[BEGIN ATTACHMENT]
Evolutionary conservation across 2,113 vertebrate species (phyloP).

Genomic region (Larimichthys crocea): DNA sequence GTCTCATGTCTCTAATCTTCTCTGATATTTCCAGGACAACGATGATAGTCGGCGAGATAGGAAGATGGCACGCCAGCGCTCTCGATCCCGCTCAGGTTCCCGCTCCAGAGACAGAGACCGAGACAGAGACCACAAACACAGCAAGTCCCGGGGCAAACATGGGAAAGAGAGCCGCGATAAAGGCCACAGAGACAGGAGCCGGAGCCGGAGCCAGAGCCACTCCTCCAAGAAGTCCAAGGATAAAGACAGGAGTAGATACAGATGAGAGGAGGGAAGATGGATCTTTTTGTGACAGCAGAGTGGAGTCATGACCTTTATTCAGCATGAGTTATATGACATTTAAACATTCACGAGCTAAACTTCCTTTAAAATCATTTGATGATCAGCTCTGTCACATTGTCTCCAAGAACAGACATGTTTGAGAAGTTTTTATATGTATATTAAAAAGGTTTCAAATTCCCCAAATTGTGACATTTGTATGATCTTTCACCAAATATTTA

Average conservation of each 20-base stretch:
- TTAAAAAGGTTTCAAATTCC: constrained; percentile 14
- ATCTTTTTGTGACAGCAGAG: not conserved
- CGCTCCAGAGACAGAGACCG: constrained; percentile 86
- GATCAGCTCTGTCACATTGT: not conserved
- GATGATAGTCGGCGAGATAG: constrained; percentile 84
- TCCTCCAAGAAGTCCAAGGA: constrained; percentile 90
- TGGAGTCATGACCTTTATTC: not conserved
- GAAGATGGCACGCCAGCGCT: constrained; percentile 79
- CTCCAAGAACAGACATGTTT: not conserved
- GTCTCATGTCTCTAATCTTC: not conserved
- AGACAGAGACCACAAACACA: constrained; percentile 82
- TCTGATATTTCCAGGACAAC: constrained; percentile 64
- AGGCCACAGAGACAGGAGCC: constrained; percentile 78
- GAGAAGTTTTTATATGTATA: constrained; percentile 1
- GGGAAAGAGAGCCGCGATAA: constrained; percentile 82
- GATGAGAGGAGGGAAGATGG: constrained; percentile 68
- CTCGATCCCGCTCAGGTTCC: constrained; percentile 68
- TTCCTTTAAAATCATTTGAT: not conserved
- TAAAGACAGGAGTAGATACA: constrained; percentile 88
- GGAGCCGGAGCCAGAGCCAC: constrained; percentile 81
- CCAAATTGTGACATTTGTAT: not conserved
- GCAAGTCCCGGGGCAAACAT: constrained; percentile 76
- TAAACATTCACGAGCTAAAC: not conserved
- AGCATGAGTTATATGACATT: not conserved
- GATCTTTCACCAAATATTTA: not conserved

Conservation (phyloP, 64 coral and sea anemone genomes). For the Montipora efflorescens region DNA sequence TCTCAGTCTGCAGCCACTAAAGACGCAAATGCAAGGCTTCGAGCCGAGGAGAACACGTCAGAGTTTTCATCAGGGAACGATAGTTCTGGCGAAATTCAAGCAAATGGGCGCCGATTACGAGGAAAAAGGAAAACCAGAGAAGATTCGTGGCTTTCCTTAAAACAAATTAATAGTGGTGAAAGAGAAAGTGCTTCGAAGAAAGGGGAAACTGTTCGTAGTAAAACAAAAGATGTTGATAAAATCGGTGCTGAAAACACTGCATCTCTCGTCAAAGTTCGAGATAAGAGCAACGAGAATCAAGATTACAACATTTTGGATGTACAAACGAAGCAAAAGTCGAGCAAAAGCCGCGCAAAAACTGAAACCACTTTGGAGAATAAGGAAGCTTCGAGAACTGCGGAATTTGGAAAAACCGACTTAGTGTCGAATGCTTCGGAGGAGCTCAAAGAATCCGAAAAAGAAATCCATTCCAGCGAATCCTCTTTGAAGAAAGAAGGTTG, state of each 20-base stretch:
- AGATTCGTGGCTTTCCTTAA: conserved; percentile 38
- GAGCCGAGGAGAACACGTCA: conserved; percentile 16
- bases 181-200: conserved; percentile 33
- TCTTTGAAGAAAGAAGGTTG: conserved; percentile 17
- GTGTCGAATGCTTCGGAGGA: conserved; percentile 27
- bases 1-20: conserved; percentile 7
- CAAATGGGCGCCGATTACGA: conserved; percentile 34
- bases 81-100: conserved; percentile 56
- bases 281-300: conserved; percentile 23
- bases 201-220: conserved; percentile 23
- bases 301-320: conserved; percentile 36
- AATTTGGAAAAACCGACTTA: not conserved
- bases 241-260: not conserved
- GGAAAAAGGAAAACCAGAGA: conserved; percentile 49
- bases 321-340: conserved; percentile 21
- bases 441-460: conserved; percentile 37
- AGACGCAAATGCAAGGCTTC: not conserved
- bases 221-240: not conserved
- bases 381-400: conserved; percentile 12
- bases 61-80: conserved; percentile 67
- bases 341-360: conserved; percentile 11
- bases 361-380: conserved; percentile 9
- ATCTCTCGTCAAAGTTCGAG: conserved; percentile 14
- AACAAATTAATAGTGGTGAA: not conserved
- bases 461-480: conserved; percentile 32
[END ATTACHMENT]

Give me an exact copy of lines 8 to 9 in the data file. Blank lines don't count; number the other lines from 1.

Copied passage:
- GATGATAGTCGGCGAGATAG: constrained; percentile 84
- TCCTCCAAGAAGTCCAAGGA: constrained; percentile 90